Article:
Asif Iqbal (left) and Intikhab Alam rescued Pakistan from 65 for eight to take them to a score of 255 in the second innings at The Oval © Getty Images
On August 28, 1967, Pakistan gave a monumental fight back courtesy some inspired batting by Asif Iqbal and Intikhab Alam. The duo added 190 for the ninth wicket against England at The Oval. Sarang Bhalerao goes in rewind mode.
At 53 for seven in the second innings, the threat of an innings defeat loomed large over Pakistan at The Oval in 1967 as they were still trailing England by 171 runs. Ken Higgs’ opening foray had Pakistan reeling and it was only a matter of time before the innings folded. Or was it?
The match until that point
England bowled first at The Oval and were without Geoffrey Boycott, who suffered a throat infection. Brian Close’s decision was vindicated by the bowlers as they dismissed Pakistan for a paltry 216. Geoff Arnold picked up five wickets, while Higgs accounted for three scalps. Mushtaq Mohammad top-scored with 66 and Saeed Ahmed scored 38. Asif Iqbal and Intikhab Alam scored twenties (26 and 20 respectively) but the overall batting failed to click as a unit.
England replied strongly and secured a big lead of 224 runs. Ken Barrington scored 142. This was his 19th Test century and his third in the successive games against Pakistan. By scoring his first ton at The Oval, Barrington became the only cricketer to score tons on each of England’s Test venues.
Barrington’s innings was instrumental in putting England in a commanding position in the third Test. His sublime drives, watertight technique and ability to deal with the short deliveries were the ingredients of his colossal knock. England were bowled out for 440.
The Pakistan collapse and the fightback
Higgs dismissed Mohammad Ilyas (1), Saeed Ahmed (0) and Majid Khan (0) in quick succession. Wasim Bari fell for 12. Ghulam Abbas scored a four-ball duck and was dismissed by Higgs. The onus of resurrecting the Pakistan innings was on the Mohammad brothers: Hanif and Mushtaq. As soon as they fell, hopes of a comeback were very slim.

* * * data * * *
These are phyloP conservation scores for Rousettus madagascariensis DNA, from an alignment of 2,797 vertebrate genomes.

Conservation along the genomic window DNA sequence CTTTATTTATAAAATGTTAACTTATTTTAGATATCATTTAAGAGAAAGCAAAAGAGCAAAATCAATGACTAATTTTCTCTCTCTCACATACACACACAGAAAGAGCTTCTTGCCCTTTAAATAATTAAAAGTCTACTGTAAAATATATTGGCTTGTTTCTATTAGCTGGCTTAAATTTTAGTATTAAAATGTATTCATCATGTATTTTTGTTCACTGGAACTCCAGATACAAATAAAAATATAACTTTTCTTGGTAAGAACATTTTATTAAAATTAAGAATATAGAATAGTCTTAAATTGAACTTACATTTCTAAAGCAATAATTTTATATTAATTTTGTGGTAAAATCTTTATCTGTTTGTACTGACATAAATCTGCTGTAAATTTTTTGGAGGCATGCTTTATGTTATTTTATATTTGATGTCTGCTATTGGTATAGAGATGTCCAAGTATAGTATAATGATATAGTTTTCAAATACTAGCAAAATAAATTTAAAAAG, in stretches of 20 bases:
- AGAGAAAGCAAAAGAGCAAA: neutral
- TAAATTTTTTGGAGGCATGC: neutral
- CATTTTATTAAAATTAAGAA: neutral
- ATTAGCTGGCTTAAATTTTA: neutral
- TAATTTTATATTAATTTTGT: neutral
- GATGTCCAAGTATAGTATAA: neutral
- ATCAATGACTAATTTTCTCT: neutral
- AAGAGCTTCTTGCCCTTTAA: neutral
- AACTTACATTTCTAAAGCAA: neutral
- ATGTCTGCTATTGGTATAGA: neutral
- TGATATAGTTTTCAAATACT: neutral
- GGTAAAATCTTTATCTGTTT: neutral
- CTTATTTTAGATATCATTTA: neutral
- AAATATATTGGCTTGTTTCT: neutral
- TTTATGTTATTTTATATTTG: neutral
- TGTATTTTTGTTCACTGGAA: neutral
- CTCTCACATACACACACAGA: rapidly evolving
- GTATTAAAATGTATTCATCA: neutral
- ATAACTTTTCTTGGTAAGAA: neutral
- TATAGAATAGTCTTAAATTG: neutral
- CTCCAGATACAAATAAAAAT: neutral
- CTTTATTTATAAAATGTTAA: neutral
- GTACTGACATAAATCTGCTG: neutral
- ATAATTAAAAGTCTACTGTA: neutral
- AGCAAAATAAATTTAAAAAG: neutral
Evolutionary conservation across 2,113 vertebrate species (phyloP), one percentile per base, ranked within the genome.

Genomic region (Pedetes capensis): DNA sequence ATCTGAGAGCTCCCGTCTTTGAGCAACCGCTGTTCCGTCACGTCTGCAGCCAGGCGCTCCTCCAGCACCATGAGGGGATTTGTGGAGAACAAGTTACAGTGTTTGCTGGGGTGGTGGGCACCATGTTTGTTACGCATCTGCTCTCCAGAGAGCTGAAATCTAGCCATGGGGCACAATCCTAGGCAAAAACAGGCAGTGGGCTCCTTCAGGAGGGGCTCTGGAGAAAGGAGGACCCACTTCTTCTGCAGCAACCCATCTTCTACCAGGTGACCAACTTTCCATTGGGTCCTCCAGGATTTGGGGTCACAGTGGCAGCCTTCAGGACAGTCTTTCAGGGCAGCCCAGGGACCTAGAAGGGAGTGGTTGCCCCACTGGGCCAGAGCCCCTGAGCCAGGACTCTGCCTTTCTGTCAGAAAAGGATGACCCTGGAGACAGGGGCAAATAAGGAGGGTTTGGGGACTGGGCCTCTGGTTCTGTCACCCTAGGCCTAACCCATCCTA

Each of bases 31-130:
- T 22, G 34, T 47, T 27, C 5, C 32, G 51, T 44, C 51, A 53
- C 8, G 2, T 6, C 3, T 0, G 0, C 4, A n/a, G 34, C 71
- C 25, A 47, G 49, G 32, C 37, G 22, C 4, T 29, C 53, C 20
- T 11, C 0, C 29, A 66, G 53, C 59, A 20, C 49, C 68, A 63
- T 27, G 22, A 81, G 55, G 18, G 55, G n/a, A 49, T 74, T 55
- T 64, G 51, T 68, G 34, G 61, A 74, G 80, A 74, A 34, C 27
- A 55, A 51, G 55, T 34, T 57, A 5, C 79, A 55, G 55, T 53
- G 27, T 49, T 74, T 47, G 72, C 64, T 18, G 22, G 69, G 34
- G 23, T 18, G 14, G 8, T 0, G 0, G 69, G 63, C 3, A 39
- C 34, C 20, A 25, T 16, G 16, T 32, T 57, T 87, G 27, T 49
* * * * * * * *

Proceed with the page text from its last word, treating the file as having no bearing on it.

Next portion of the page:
In walked Asif to join Javed Burki. After putting 12 for the eighth wicket, Burki was bowled by Derek Underwood. At 65 for eight, Pakistan were still 159 runs shy from making England bat again. What followed was an amazing counter-attack from the Pakistan batsmen. Asif, the nimble footed batsmen played exhilarating shots while dogged resistance from Intikhab kept the England bowlers at bay.
Wisden reports, “Hitting boldly, Asif excelled with the drive and hook. He raced to 50 out of 56 and Higgs, Arnold and Underwood, so supreme at one stage, all suffered during his drastic punishment. Intikhab’s share when the stand reached three figures was 28. A sparkling off-drive from Higgs gave Asif his fourteenth four and took him to his first Test century in two hours, nineteen minutes.”
When Asif reached his Test century, The Oval was marauded by Pakistan fans. There were joyous scenes and a festive atmosphere engulfed the ground. Pakistan were still way behind in the match, but the ninth wicket stand powered by Asif’s pristine strokeplay made the day for the fans. Wisden writes: “Hundreds of Pakistanis raced to the wicket and hoisted Asif shoulder high. The game was held up for five minutes and when a squad of police rescued him, the poor fellow was bruised and battered.”
Since England were still in the ascendancy, Close kept an attacking field expecting the batsmen to make an error. That worked in favour of Asif, who went for his strokes and fought fire with fire. Higgs, the man who snared the top-order, was reduced to a non-entity. He was smoked for five boundaries in his two overs, which had England captain at his wits’ end.
Finally, it took a moment of inspiration from Close himself to put a period to the 190-run ninth wicket stand — which was the then world record. Close had Asif stumped for a compelling 146. Wisden reports “Close entered the attack for the first time during the innings and with his fifth ball, a short off break from round the wicket, lured Asif far out of his ground for Knott to stump him. Asif spent three hours, ten minutes for his 146 out of 202 and he hit two sixes and twenty-one fours. Intikhab, last out, followed in the next over, bowled by Titmus for a noble 51 included six 4′s.”
Asif’s 146 was the highest score by any batsman batting at No. 9. Pakistan achieved a slender lead of 31 runs. Asif was not done yet. He picked up Close and Colin Cowdrey in the second essay, but England romped home comfortably by eight wickets. Asif was named amongst the bowlers (for picking up five wickets in the game) and the batsmen of the match.
The ninth wicket partnership of 190 by Asif and Intikhab remained a record for 31 years before Mark Boucher and Pat Symcox added 195 against Pakistan at Johannesburg in 1998. Symcox scored a century batting at No. 10.
Pakistan 216 (Mushtaq Mohammad 66; Geoff Arnold 5 for 58) and 255 (Asif Iqbal 146, Intikhab Alam 51; Ken Higgs 5 for 58) lost to England 440 (Ken Barrington 142, Tom Graveney 77; Mushtaq Mohammad 4 for 80) and 34 for 2 (Ken Barrington 13*; Asif Iqbal 2 for 14) by 8 wickets.
(Sarang Bhalerao hails from a family of doctors, but did his engineering. He then dumped a career in IT with Infosys to follow his heart and passion and became a writer with CricketCountry. A voracious reader, Sarang aspires to beat Google with his knowledge of the game! You can follow him on Twitter here)